Subplots are, at best, distractions.
That’s a good thing. When your main plot is moving slowly, or has to wait for something to happen, a subplot can come in and keep people interested. Or, when something awful is happening and you don’t want the reader to put down the book because it’s too intense, a subplot can be just the thing to gloss it over and help bring the reader through. In short, subplots are great when you need to distract.
But subplots can’t just spring from nowhere. If you only acknowledge the existence of subplots for the few moments when you need to distract from the main plot, it’s going to feel contrived. The subplots must be there already, available to be used for your purposes… but they’re still distracting. Subplots aren’t as important as the main plot— that’s why they’re called subplots.
Does that mean you’re allowed to ignore all subplots and only go with one plot line for the entire story? No. It’s said that characters interact in pairs— there’s a different relationship between each set of characters in your cast. That’s a subplot for each pair, really. Not only that, but we’ve seen before that subplots can cloud a mystery or prolong a romance. Subplots have many uses, from pacing to developing character. They’re useful, naturally. But they’re still distracting.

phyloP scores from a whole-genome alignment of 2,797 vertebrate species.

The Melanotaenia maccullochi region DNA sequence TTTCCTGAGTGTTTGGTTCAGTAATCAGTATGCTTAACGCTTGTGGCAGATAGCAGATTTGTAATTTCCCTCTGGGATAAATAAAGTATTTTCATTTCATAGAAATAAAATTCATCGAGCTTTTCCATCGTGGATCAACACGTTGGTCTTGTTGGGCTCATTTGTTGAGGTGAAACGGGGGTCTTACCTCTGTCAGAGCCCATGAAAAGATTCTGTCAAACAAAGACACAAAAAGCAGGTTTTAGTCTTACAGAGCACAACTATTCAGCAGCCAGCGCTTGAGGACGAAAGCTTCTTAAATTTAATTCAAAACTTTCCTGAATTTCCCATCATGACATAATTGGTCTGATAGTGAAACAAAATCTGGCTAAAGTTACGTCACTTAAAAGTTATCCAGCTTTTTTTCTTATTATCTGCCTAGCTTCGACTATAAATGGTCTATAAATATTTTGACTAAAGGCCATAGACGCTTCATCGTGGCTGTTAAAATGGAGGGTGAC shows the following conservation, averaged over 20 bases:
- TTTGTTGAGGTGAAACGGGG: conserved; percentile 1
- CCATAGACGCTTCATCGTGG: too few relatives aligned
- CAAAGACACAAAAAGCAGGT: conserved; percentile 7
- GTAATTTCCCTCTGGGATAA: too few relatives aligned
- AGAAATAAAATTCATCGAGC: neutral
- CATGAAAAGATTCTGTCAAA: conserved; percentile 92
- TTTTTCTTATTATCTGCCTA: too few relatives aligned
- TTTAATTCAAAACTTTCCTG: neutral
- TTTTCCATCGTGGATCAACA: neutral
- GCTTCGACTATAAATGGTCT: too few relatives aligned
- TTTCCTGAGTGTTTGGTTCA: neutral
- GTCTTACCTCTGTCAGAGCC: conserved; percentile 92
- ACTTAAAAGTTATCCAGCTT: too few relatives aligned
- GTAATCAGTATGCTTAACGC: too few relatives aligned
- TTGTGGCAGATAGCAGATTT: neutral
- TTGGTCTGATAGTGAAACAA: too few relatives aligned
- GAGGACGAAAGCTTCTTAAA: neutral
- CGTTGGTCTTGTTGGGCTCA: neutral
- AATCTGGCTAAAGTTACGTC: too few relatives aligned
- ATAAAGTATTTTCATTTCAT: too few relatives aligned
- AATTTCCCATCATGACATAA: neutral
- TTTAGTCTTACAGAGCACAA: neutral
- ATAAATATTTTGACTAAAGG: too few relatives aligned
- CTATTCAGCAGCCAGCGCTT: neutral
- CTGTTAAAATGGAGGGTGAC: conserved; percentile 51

At this point, it seems like subplots are more trouble than they’re worth— putting them in means distraction, leaving them out means less to work with in terms of plot. There’s no way to win… is there? Read the full post »
Posted by Liam Wood on September 29, 2014
The beginning of a story is like its pitch.
I think that’s easy to prove. A pitch must engage a reader and make them curious about the story itself— a beginning must do much the same thing, except it gets more words and leads into the rest of the story. The pitch acquaints the reader with the type of story it is— a beginning does exactly the same, but in more depth. Really, a beginning is just a beefed-up pitch. That’s why it’s so important, and so difficult.
A pitch boils a story down into a couple words that are each loaded with meaning. Wizards at boarding school— each word there has a very specific meaning to generate the correct picture. Jane Austen with magic— again, each word is loaded with meaning (except the prepositions, of course). We all know Jane Austen’s style of writing, and we all have varying ideas of magic. We don’t need to know exactly what the magic is yet, but those four words are enough to conjure up the perfect image. Pitches like these use combinations of familiar words with specific connotations to create something new and interesting.